The Finishing Line
During the turn of the 17th century, Science gained its recognition in people’s lives by the surge of inventions made possible by “natural philosophers”, better known now as scientists. And it was during this time that a wheelchair was invented.
A self-propelled wheelchair was known to be of use for the first time during this century. It gradually evolved to be a more comfortable and better manoeuvrability vehicle for the disabled. From two large wheels and one small one to rear push wheels, small front casters, hollow rubber wheels, push rims for added self-propulsion and spoked wheels by the 19th century. Next came the motorized wheelchair and the folding wheelchair during the turn of the 20th century, which followed closely by the current race-type wheelchair.
Sporting events in major games for the disabled kept the bar rising with records broken and personal best to be the order of the day. And with the wheelchair technology coming to terms with the need for speed, race-type wheelchairs have high standards requirement to provide the athlete with maximum propulsion with reasonable power.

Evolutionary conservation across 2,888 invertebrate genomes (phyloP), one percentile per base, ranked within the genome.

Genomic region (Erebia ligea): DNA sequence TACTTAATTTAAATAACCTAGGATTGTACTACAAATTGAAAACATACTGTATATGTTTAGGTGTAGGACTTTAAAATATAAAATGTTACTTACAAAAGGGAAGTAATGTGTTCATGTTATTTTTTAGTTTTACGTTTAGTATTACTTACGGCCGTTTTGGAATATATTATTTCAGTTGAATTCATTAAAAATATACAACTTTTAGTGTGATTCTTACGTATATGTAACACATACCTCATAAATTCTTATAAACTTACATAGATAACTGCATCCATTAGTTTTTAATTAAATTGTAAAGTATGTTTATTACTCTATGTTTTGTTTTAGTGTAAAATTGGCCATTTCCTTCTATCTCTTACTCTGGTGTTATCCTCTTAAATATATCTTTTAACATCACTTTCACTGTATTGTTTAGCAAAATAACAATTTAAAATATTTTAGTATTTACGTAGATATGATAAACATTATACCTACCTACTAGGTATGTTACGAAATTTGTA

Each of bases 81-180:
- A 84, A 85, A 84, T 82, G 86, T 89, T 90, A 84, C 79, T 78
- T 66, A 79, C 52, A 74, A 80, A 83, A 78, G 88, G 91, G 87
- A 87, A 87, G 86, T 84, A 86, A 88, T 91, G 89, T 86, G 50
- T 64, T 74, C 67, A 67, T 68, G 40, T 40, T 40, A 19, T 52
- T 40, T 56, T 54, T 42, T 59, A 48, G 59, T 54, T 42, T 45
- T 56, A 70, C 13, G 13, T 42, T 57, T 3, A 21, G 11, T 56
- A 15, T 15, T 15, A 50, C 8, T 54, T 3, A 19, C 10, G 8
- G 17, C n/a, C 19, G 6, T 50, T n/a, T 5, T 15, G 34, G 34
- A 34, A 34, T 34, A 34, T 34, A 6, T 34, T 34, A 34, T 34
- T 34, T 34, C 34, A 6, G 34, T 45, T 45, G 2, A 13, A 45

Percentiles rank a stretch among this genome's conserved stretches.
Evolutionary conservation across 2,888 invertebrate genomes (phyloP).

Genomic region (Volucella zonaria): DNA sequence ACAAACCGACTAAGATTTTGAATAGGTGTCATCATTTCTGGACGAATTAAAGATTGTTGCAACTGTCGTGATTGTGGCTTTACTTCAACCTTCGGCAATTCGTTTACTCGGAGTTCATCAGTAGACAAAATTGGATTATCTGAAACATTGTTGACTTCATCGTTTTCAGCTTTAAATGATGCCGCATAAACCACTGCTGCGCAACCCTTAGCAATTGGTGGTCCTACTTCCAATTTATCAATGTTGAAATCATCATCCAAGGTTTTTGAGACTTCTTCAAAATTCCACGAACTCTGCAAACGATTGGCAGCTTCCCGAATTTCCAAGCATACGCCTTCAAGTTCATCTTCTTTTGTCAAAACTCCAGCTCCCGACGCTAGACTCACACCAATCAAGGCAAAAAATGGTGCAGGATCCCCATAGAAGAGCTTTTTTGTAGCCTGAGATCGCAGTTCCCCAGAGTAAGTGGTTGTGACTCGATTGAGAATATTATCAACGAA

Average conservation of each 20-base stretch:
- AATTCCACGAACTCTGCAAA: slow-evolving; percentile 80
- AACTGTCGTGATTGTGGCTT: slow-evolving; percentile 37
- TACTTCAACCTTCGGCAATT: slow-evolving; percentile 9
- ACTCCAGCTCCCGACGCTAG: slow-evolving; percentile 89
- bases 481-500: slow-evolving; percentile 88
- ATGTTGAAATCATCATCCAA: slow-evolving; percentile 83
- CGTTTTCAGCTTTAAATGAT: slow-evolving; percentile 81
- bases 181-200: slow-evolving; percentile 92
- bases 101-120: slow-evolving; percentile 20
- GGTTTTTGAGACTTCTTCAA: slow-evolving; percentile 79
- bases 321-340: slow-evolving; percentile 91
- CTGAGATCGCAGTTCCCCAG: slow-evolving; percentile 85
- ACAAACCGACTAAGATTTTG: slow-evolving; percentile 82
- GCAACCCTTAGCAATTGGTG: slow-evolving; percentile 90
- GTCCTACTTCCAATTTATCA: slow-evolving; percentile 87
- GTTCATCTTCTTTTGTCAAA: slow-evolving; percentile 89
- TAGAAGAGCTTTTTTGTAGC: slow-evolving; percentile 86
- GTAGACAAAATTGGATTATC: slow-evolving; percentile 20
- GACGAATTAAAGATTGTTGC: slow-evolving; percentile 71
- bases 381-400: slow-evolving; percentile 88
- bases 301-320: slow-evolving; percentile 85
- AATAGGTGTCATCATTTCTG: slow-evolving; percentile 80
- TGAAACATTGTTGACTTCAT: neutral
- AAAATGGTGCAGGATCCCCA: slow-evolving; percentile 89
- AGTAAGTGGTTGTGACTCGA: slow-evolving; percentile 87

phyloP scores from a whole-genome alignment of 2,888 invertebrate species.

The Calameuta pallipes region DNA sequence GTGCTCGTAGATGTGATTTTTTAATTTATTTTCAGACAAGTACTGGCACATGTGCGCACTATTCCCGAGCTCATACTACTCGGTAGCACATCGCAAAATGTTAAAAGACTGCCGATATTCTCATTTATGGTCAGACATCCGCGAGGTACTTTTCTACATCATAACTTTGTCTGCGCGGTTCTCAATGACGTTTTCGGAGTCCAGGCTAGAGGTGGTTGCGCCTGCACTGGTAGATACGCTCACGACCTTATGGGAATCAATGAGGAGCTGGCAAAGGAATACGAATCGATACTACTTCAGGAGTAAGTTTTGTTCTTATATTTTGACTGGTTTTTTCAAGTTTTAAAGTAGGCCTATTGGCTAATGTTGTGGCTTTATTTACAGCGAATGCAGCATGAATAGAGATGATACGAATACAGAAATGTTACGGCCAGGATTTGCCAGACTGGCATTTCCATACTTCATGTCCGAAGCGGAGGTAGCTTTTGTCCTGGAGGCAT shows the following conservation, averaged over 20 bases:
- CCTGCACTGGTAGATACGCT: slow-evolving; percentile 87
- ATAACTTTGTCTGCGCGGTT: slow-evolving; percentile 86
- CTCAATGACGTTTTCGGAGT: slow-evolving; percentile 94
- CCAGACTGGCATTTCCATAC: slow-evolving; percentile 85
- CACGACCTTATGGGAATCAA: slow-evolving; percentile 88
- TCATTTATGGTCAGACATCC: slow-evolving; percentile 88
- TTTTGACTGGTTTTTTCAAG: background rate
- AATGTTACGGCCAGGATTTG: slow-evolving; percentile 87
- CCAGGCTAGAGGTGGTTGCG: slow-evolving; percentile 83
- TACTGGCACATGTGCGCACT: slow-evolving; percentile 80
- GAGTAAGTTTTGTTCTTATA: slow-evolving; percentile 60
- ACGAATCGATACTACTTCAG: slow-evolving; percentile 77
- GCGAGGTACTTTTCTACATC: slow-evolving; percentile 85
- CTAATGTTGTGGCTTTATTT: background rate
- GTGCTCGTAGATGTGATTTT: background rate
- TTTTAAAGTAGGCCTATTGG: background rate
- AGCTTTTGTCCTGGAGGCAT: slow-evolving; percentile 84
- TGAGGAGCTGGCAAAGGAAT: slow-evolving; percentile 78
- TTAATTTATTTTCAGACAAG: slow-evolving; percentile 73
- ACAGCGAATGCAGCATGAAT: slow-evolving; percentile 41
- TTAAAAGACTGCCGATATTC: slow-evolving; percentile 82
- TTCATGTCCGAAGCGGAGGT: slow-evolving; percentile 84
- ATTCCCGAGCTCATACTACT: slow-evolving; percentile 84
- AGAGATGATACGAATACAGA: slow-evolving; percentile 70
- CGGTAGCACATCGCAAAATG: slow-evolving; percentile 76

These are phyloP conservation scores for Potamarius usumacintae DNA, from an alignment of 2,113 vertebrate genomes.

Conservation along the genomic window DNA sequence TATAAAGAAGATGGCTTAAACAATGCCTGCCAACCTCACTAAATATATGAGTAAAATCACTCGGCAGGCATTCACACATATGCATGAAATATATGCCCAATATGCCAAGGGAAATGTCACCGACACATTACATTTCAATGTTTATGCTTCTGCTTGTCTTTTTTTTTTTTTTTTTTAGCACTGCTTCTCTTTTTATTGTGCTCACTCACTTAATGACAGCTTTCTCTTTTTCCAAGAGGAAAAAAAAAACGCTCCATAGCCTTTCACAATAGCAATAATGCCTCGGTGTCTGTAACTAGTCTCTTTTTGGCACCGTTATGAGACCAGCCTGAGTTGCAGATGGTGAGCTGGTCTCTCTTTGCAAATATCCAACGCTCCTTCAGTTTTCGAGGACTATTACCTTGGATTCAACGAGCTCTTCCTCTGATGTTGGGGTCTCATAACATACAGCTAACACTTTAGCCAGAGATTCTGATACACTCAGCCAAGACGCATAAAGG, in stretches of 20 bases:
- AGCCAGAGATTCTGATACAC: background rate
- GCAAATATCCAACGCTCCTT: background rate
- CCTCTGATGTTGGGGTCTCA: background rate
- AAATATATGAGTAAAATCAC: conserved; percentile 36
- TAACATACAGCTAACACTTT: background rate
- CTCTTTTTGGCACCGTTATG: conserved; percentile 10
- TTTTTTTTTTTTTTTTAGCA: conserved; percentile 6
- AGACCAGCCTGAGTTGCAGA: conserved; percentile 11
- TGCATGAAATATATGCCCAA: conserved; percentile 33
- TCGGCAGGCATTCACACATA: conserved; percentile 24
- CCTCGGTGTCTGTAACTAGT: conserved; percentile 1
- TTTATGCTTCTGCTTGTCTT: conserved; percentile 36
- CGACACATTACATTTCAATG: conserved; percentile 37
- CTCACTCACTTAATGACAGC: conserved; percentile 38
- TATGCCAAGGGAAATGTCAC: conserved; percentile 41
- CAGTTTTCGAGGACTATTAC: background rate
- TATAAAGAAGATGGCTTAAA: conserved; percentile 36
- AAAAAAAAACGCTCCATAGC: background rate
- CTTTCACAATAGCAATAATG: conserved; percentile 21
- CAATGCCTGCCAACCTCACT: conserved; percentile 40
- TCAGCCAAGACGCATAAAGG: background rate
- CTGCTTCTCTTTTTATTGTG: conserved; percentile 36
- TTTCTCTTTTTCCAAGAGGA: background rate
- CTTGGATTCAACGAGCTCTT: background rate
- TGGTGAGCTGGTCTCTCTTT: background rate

It is no longer just about the disabled athlete; it is also about the ‘machine’. The very material that the wheelchair is made of, the design of the weight to justify the balance and the impeccable bond between the ‘man and the machine’. With high standards comes higher cost. Lightweight material with improved durability such as carbon-fibre is used in most race-type wheelchairs. These carbon-fibre materials are even strong enough to use as the major components in aircraft.
But the most interesting part of wheelchair racing is when the disabled athlete put their mettle to the test on the competition track. Through the months and years of training, the disabled athlete, backed by the knowledge of sports technology and physics, uses the concepts of force, speed, acceleration, aerodynamics and the centre-of-gravity to edge them closer in achieving that gold across the finishing line. Adrenaline aside, pretty cool huh?
Mary Bellis, About.com Guide